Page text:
And in the nobility of our earthly friendships we hav al grades of attainment, and the best may claim perfection of kind; and so, since ther be many bonds other than breed (friendships of lesser motiv, found even in the brutes) and since our politick is based on actual association of living men, 'twil come that the spiritual idea of Friendship, the huge vastidity of its essence, is fritter'd away in observation of the usual habits of men; as happ'd with the great moralist, where his book saith that ther can be no friendship betwixt God and man because of their unlimited disparity.
From this dilemma of pagan thought, this poison of faith, Man-soul made glad escape in the worship of Christ; for his humanity is God's Personality, and communion with him is the life of the soul.
Of which living ideas (when in the struggle of thought harden'd by language they became symbols of faith) Reason builded her maze, wherefrom none should escape, wandering intent to map and learn her tortuous clews, chanting their clerkly creed to the high-echoing stones of their hand-fashion'd temple: but the Wind of heav'n bloweth where it listeth, and Christ yet walketh the earth, and talketh still as with those two disciples once on the road to Emmaus-where they walk and are sad; whose vision of him then was his victory over death, thatt resurrection which all his lovers should share, who in loving him had learn'd the Ethick of happiness; whereby they too should come where he was ascended to reign over men's hearts in the Kingdom of God.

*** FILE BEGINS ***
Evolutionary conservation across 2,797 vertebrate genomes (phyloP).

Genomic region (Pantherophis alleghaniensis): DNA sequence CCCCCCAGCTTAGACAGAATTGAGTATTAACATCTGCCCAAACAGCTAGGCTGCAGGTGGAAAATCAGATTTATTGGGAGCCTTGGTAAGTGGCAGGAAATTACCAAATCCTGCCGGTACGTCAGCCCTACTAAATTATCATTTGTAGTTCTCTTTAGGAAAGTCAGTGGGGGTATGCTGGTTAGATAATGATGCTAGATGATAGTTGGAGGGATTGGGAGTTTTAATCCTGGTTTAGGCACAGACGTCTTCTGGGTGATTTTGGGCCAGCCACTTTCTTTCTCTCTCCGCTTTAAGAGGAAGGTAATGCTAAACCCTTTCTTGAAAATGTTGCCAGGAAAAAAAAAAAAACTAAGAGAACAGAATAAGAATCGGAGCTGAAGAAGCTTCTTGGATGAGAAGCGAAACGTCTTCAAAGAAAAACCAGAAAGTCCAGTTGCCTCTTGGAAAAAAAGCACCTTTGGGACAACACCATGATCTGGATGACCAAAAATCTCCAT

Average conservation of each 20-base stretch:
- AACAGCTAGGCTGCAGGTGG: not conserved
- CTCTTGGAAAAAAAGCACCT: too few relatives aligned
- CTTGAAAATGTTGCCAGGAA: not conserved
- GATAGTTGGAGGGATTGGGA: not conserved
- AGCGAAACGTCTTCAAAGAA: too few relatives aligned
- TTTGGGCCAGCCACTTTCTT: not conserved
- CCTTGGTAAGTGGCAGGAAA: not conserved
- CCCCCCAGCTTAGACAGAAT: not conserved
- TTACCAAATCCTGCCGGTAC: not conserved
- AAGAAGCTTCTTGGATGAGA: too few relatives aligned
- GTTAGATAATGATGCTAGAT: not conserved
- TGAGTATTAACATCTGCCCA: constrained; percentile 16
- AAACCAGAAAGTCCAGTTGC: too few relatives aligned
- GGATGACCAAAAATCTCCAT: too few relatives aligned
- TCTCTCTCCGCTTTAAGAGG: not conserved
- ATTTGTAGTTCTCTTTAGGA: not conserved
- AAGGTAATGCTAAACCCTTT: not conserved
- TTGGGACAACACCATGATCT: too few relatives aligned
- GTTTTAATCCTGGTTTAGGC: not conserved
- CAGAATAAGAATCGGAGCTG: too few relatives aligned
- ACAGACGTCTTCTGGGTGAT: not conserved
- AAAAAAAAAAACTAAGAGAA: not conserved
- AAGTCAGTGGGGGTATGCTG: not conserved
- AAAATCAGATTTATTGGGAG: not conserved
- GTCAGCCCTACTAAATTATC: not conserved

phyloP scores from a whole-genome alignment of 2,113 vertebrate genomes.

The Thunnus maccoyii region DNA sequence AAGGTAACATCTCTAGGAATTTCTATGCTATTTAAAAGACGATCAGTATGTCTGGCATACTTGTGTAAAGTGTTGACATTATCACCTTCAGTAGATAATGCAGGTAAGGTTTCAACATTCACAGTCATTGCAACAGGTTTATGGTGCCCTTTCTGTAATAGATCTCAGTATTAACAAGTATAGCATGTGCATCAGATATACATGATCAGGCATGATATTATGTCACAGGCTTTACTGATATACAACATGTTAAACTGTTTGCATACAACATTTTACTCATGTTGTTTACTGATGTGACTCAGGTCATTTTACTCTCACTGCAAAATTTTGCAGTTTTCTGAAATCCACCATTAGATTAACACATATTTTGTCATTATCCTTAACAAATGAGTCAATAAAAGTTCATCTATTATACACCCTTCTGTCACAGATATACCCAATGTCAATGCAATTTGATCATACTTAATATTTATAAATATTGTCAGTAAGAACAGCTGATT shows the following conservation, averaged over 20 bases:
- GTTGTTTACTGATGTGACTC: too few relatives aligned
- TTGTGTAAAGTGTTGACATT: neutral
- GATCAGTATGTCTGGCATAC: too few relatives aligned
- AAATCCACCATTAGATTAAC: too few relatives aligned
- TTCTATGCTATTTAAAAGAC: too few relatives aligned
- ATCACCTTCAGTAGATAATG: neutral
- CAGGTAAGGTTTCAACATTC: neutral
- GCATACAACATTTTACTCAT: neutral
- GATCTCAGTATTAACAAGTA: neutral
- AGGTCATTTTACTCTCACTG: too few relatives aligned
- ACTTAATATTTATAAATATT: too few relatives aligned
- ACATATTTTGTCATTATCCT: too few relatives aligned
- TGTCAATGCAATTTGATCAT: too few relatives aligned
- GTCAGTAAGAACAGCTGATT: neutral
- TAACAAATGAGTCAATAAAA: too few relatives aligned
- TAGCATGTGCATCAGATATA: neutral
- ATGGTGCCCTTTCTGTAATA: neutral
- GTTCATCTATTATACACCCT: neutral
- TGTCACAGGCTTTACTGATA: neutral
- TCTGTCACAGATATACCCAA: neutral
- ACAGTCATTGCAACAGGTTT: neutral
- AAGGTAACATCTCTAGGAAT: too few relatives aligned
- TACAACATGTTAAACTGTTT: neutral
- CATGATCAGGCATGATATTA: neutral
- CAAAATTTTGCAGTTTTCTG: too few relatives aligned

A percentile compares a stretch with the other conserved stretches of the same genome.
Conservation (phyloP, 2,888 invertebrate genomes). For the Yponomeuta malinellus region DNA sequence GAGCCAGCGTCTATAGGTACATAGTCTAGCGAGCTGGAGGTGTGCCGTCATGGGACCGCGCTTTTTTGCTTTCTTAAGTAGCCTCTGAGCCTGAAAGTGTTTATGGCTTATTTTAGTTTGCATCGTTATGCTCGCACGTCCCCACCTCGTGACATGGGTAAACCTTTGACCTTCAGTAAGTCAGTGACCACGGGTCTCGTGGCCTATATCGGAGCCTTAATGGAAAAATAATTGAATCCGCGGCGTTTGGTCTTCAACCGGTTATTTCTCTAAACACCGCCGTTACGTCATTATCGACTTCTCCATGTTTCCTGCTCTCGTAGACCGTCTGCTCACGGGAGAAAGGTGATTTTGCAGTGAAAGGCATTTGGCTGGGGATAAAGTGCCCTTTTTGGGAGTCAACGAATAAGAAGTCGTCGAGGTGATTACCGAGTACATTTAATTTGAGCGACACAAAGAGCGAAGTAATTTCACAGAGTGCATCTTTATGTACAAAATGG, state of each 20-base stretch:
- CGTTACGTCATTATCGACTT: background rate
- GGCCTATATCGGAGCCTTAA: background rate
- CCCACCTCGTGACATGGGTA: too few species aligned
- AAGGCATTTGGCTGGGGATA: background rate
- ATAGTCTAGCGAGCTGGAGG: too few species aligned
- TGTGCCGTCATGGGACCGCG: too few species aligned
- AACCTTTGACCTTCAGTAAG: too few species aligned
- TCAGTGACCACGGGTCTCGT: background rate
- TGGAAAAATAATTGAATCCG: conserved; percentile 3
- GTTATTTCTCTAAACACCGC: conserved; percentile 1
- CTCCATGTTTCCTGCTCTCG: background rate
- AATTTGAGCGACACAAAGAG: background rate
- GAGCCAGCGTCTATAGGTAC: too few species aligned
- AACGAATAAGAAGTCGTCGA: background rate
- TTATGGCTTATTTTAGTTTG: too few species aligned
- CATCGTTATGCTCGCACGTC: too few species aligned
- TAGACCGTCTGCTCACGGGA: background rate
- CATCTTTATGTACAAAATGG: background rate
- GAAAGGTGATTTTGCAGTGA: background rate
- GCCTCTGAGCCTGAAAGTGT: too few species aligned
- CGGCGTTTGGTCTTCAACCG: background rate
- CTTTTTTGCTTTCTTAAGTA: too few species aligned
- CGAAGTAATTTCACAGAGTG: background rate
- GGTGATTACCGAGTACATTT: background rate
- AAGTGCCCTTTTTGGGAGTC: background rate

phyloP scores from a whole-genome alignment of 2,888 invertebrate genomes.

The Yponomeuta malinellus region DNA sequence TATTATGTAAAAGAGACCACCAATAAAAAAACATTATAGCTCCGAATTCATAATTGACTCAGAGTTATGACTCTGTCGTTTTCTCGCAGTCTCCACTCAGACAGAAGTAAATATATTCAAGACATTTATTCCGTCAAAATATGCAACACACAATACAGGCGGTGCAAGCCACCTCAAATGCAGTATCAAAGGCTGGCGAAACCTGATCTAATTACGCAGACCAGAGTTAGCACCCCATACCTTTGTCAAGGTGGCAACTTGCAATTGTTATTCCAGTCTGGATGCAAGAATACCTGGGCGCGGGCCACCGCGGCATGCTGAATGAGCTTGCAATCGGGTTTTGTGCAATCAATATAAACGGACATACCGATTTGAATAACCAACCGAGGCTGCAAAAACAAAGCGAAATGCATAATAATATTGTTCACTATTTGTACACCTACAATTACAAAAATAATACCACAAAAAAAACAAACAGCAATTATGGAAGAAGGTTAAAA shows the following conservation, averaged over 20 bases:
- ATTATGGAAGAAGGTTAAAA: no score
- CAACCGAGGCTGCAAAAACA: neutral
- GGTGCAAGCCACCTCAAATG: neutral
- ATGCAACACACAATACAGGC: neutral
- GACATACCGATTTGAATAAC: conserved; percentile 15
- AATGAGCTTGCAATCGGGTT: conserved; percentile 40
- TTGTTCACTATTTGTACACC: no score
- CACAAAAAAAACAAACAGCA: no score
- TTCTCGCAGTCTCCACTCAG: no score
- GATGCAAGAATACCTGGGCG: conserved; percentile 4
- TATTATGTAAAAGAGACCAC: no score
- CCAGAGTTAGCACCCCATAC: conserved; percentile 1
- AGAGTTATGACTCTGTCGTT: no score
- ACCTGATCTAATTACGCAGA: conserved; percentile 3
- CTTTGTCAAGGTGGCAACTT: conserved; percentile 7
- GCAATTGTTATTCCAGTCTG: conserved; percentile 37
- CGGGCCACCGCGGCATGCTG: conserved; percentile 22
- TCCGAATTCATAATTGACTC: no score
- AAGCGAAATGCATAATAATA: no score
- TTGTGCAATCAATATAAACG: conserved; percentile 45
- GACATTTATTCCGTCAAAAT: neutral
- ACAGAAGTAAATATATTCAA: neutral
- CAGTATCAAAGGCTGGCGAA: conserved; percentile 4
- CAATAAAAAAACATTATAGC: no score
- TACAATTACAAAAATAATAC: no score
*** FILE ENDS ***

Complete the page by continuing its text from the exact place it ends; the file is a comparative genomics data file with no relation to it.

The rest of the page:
Our happiest earthly comradeships hold a foretaste of the feast of salvation and by thatt virtue in them provoke desire beyond them to out-reach and surmount their humanity in some superhumanity and ultimat perfection: which, howe'ever 'tis found or strangeley imagin'd, answereth to the need of each and pulleth him instinctivly as to a final cause.
Thus unto all who hav found their high ideal in Christ, Christ is to them the essence discern'd or undeiscern'd of all their human friendships; and each lover of him and of his beauty must be as a bud on the Vine and hav participation in him; for Goddes love is unescapable as nature's environment, which if a man ignore or think to thrust it off he is the ill-natured fool that runneth blindly on death.
This Individualism is man's true Socialism.
This is the rife Idea whose spiritual beauty multiplieth in communion to transcendant might.